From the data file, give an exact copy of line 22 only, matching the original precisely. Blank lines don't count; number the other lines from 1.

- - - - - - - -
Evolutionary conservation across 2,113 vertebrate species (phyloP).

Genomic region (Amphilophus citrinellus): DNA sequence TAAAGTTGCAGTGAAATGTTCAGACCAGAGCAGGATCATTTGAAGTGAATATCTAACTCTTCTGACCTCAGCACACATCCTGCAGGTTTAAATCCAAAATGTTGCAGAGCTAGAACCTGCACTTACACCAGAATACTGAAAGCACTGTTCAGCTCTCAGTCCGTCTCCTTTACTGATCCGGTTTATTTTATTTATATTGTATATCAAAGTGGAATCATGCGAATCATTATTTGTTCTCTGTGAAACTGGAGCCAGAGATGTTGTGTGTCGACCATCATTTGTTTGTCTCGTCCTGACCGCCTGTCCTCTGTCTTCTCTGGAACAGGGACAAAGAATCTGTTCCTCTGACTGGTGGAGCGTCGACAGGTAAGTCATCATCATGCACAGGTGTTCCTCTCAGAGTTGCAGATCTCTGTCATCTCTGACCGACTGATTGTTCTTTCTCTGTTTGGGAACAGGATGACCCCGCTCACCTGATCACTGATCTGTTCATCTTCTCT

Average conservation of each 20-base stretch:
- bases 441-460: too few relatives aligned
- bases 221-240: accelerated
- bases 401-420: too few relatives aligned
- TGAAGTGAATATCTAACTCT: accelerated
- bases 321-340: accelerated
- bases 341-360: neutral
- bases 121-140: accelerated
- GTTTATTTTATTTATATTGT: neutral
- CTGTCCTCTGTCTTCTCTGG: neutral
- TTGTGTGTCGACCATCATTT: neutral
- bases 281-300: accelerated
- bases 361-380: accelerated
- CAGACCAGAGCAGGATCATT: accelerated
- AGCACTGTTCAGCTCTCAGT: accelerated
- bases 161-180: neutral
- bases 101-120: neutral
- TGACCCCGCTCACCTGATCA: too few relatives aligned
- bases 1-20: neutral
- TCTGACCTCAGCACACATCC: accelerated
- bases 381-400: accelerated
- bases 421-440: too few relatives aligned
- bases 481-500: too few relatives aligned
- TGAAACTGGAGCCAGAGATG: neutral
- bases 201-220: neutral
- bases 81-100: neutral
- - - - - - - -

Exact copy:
- TCTGACCTCAGCACACATCC: accelerated